False enquiries (also known as buyer scams) involve scammers posing as buyers acting interested in your item for sale.
Scammers will usually state they are interstate or overseas, and are unable to view your item They are also unlikely to negotiate on price and will offer you the exact asking price, or may even offer to pay more than the asking price.
They may claim that the reason for over payment is due to a banking error or for shipping, insurance, customs duty or agent’s fees and provide a ‘fake’ receipt.
The catch is that the seller will refund the excess amount to the buyer based on the information provided in the ‘fake’ receipt meaning the scammer will often end up with extra money in their pocket as well as the item originally listed for sale.
Tip: If you are contacted by a buyer who cannot meet or speak to you, or who wants to proceed with a sale through a third party company, please be cautious.
How to avoid these scams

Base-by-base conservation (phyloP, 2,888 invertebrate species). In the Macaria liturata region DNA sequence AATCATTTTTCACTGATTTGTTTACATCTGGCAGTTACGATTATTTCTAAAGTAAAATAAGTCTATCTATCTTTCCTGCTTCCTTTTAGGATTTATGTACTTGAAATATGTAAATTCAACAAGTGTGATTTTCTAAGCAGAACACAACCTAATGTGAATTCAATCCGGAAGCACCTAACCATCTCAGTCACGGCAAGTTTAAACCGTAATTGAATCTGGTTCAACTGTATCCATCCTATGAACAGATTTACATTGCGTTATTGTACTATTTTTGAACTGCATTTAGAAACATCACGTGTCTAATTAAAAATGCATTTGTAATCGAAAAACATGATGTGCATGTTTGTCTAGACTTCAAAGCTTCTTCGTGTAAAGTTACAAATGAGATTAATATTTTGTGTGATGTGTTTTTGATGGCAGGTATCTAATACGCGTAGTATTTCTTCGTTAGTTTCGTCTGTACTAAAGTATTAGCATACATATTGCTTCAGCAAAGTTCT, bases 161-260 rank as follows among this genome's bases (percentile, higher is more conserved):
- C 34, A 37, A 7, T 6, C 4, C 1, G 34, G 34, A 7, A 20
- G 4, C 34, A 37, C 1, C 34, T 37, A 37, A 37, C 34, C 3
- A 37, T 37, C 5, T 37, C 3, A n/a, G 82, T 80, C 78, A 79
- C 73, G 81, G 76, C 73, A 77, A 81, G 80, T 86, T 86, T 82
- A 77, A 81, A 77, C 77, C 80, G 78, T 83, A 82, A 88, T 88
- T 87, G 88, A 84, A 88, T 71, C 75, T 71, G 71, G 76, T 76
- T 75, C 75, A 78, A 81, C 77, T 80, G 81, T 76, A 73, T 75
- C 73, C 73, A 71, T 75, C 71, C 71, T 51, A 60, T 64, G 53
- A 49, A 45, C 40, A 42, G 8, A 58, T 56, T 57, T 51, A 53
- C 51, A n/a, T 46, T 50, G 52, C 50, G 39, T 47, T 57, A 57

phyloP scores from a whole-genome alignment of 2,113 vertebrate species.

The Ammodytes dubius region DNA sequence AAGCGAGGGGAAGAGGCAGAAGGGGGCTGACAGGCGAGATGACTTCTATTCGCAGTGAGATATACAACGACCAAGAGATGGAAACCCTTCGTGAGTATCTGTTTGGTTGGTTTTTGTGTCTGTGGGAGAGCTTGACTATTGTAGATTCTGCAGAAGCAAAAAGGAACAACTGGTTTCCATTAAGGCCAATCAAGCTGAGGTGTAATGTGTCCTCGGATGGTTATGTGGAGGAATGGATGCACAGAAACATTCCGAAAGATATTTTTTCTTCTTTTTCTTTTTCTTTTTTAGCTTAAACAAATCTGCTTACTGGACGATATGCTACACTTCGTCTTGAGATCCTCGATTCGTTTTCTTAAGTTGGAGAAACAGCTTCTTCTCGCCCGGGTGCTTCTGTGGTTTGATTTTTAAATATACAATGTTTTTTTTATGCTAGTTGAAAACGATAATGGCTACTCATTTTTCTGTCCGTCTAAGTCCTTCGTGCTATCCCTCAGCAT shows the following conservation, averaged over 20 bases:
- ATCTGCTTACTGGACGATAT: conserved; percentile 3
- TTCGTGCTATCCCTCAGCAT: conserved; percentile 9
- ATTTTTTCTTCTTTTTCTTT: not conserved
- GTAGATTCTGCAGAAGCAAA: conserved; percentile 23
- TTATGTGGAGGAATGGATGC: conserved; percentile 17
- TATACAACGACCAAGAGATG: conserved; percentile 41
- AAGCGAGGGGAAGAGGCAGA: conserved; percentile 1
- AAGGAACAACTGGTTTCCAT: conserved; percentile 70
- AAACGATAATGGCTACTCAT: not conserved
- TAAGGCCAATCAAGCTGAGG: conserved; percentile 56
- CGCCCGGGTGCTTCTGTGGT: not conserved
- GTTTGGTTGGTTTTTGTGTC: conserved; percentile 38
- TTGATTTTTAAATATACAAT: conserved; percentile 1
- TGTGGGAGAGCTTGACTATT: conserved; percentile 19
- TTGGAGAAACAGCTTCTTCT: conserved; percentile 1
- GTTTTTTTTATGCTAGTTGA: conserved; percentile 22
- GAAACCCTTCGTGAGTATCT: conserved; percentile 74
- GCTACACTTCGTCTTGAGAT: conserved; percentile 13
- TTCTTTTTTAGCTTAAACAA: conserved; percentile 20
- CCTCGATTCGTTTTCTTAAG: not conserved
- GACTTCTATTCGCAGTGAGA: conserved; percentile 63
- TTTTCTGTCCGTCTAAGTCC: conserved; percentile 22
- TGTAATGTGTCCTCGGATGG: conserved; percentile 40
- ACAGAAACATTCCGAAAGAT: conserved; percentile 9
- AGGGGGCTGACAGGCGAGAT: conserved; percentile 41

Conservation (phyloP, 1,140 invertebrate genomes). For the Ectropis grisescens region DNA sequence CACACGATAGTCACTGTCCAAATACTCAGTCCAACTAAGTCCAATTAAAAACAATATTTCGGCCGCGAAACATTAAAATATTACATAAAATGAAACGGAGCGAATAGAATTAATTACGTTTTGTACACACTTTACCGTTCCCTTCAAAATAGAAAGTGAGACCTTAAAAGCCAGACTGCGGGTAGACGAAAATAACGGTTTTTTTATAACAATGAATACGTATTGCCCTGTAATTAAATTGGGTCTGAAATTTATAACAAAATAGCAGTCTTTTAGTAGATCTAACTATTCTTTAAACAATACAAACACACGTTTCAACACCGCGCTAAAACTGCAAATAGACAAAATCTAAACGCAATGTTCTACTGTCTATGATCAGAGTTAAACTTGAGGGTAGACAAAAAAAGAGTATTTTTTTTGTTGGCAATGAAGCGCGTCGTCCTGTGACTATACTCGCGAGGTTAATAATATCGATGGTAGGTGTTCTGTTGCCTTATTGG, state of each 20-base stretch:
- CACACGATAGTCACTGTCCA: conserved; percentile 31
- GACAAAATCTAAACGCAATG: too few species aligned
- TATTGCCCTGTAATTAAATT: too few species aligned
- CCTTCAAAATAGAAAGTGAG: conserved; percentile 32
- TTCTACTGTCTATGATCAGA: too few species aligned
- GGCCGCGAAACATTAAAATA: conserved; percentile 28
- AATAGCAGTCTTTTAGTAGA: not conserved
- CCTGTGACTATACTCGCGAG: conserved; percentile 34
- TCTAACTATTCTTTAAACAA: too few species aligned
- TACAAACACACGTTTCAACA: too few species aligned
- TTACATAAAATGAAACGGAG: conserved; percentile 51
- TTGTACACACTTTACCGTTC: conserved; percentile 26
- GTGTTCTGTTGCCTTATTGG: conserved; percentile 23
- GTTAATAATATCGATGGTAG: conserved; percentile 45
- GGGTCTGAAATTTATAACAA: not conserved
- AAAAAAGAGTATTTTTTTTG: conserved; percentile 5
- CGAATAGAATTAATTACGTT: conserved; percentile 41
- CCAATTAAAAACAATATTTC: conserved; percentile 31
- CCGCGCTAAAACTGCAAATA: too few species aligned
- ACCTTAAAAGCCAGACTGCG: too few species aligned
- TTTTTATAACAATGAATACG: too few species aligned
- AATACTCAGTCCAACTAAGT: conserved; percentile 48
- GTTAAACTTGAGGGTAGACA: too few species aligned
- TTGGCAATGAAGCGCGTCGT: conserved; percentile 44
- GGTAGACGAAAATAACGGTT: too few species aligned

- Never complete a transaction based on buyers emailing you a proof of payment, receipt or a money transfer number.
- Independently verify with your bank, PayPal or other account that the funds have been received by personally logging in and checking the account yourself.
- Be suspicious of buyers who offer you much more than the item is worth.
- Do not accept international cheques or money orders.
- Even if the excuse they give sounds realistic, you should still be wary of requests to refund excess money by instant means like internet banking or wire transfers.
- Be wary of legal threats from scammers. They often try to use threats to scare people into parting with money.
- Report it to us (firstname.lastname@example.org). If you encounter any suspicious activity online or believe a false buyer has targeted you, please let us know.
Here are some recent examples of false enquiries below...